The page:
It was no holiday vow, made upon some parade day, that these brave foreigners were bringing to their king now, but it meant ‘we are ready to suffer, starve, fight, lose everything, die if need be, to be true to thee.’ And the very thought of the impending danger elevated the men’s consciousness, and made heroes out of very common people. And perhaps that is the best effect of our difficulties and sorrows, that they strike fire sometimes (if they are rightly accepted and used) out of what seems to be only dead, lumpish matter, and many a Christian shoots up into a stature of greatness and nobleness in his sorrow, who was but a very commonplace creature when all things went well with him. That is the kind of obedience that Christ delights to accept, obedience that is ready for anything, and does not wait to make sure that there is no danger of forfeiting a whole skin and a quiet life, before it vows itself to service. Are we only to be ‘fair-weather Christians,’ or are we to be prepared for all the trials and sufferings that may befall us? A Christianity that does not bring any worldly penalties along with it is not worth much. Christians of Christ’s pattern have generally to give up something for their Christianity. They give up nothing that it is not gain to lose, nothing that they are not better without, but they have to surrender much in which other people find great enjoyment, and which their weaker selves would delight in too. Are you ready, my brother, for that? ‘Ye have not yet resisted unto blood, striving against sin.’ The old days of heroism and martyrdom are done with, as far as we are concerned, whatever may lie in the future. But do we make willingly and gladly the surrenders and the self-abnegations that are demanded by our loyalty to our Master? Have we ever learned to say about any line of action that our poor, lower nature grasps at, and our higher, enlightened by communion with Jesus Christ, forbids: ‘So did not I because of the fear of the Lord’? We can talk about following Christ’s footsteps; do you think that if we had stood where these rude soldiers stood, or had anything as dark in prospect, as the price of our faithfulness to our King, as they had as the price of faithfulness to theirs, there would have rung from our lips the utterly sincere vow that sprang joyously from theirs: ‘Behold Thy servants, ready to do whatever our Lord the King shall appoint’?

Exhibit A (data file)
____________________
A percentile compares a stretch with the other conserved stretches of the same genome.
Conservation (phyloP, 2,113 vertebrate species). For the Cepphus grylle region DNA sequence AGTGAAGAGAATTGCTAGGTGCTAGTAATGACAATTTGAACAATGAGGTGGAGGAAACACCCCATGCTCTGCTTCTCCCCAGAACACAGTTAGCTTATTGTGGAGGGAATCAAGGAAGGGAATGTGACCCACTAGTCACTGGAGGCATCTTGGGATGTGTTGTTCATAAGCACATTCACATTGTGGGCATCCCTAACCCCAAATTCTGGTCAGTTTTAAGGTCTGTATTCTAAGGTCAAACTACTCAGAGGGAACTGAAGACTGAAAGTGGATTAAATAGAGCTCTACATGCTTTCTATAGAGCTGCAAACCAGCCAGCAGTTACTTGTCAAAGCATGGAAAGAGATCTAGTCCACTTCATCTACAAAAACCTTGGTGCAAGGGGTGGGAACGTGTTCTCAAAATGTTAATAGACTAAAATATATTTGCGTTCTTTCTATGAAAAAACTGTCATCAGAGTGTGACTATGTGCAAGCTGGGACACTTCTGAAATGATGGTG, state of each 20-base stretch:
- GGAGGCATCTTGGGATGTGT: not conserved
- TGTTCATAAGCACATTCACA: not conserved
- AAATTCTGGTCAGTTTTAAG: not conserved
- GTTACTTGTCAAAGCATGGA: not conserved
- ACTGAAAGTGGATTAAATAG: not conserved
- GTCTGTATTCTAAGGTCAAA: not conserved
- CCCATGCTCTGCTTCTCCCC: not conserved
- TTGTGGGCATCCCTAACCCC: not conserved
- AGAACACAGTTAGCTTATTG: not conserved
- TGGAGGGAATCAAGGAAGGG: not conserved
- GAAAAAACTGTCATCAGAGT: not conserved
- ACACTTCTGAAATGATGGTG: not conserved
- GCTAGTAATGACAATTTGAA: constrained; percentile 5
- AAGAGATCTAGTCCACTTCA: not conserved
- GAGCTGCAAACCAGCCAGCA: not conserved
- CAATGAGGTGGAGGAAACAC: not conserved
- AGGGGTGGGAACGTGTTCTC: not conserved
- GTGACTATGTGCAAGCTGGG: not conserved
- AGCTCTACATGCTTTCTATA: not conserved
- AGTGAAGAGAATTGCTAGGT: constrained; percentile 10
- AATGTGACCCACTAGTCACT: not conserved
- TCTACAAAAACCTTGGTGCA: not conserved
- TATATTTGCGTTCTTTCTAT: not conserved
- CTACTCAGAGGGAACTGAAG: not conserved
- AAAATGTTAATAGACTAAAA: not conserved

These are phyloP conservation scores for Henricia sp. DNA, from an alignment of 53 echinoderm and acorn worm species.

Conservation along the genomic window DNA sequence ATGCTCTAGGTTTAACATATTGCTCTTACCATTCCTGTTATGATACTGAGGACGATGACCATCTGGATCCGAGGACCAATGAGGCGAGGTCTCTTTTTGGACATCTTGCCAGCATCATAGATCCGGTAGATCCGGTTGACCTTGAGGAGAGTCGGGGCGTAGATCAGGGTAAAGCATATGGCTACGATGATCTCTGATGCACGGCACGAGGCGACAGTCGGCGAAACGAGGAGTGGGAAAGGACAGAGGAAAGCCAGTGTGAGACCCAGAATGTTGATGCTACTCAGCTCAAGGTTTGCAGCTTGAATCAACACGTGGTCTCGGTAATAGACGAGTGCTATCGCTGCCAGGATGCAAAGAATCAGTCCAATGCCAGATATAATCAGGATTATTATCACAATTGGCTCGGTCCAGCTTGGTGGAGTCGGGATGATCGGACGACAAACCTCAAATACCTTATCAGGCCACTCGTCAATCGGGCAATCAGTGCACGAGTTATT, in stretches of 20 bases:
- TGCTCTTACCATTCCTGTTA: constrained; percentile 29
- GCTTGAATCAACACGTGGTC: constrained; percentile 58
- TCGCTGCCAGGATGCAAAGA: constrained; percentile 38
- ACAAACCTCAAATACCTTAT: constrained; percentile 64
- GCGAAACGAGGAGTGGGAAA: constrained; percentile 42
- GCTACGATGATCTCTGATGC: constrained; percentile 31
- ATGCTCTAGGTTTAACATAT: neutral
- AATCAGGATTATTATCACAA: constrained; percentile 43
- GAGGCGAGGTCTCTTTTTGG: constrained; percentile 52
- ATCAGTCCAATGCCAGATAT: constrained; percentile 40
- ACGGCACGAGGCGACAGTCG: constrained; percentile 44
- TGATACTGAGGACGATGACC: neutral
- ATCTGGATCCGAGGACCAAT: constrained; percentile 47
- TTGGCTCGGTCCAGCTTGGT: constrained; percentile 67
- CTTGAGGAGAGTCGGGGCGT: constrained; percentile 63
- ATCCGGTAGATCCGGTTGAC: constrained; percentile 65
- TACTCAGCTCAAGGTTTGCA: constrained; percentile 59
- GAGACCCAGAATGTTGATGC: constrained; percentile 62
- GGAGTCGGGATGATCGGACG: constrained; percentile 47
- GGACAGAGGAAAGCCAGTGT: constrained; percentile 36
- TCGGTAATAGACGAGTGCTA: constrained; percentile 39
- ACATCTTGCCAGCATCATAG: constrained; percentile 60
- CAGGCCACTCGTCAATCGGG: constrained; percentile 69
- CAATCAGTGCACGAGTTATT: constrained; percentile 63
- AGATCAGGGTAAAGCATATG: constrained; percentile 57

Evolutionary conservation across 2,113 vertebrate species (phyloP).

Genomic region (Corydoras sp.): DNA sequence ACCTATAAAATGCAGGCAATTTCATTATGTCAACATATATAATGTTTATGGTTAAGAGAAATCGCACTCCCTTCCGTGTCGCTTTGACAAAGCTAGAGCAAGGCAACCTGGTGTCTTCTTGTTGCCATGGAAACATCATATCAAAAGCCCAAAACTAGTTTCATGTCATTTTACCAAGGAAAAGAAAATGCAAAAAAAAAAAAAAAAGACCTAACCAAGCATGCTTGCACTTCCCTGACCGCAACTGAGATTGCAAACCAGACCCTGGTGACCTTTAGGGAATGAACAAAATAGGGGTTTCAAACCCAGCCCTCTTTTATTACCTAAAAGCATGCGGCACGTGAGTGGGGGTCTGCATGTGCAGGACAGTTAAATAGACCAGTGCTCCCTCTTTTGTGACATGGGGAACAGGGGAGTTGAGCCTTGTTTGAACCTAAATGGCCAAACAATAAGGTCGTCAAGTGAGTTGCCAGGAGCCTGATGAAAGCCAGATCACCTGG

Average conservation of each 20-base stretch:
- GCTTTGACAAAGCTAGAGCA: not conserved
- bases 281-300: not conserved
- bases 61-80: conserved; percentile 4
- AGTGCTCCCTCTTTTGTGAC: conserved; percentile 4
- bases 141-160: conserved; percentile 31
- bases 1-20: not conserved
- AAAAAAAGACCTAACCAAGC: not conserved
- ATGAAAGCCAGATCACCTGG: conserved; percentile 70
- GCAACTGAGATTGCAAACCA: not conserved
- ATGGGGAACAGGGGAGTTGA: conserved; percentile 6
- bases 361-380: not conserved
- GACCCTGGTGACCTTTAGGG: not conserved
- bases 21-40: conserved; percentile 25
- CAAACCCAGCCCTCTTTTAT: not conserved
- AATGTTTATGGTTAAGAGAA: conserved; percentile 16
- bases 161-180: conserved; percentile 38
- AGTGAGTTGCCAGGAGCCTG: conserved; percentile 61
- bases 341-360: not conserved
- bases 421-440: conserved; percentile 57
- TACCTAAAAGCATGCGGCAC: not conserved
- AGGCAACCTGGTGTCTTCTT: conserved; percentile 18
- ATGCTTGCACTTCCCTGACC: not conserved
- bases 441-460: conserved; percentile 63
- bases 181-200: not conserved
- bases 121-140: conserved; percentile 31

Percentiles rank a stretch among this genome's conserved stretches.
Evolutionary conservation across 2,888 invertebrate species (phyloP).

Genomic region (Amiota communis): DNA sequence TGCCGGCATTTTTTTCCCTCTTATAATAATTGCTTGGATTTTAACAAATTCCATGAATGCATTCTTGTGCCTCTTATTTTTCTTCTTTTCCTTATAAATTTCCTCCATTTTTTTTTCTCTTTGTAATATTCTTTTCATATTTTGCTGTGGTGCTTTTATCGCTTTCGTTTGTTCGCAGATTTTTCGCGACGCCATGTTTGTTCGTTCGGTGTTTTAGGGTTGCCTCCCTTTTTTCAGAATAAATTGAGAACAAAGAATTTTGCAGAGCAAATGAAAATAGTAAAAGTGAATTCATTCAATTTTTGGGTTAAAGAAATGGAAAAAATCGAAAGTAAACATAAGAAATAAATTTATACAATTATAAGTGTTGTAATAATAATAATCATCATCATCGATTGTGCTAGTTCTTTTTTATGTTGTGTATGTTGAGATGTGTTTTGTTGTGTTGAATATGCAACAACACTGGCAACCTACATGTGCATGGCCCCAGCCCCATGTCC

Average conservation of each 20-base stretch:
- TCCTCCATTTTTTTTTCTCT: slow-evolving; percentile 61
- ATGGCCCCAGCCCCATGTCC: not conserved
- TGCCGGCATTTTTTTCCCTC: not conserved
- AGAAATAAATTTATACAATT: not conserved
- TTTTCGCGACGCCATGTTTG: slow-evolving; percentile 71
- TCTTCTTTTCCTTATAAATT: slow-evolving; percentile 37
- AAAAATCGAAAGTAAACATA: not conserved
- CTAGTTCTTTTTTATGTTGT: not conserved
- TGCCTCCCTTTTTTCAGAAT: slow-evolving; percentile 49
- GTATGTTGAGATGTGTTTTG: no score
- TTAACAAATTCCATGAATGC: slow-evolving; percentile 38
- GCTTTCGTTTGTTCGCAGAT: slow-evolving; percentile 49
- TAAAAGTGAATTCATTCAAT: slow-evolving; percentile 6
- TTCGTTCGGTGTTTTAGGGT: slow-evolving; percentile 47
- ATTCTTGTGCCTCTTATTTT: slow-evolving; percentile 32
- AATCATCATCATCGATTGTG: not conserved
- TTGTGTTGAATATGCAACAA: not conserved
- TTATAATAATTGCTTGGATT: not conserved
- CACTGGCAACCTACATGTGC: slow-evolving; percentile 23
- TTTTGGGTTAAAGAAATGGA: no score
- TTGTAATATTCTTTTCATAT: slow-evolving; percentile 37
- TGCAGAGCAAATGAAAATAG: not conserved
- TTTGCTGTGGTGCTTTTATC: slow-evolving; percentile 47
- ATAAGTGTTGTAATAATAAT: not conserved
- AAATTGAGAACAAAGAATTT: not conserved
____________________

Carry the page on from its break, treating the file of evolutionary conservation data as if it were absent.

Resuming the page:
IV. A final thought, which travels beyond my text, is that such thorough-going obedience, irrespective of consequences, is the secret of all blessedness.

‘Great peace have they which love Thy law’: the peace of conscience; the peace of ceasing from that which is our worst enemy, self-will; the peace of self-surrender; the peace of feeling ‘’Tis His to command; ‘tis mine to obey’; the peace of casting the whole settling of the campaign on the King’s shoulders, and of finding our duty restricted to tramping along with cheery heart on the path that He has appointed. That is worth having. Oh! if we could cease from self and lay our wills down before Him, then we should be quiet. The tranquil heart is the heart which has the law of Christ within it, and the true delight of life belongs to those who truly say, ‘I delight to do Thy will.’ So yielding, so obeying, so submitting, so surrendering one’s self, life becomes quiet, and strong, and sweet. And, if I might so turn the story that we have been considering, the faithful soldiers who have been true to the King when His throne was contested, will march with laurelled heads in His triumphant train when He comes back after His final and complete victory, and reign with Him in the true City of Peace, where His will shall be perfectly done by loving hearts, and all His servants shall be kings.

« Prev A Loyal Vow Next »
Please login or register to save highlights and make annotations
Corrections disabled for this book
Proofing disabled for this book
Printer-friendly version


| Define | Popups: Login | Register | Prev Next | Help |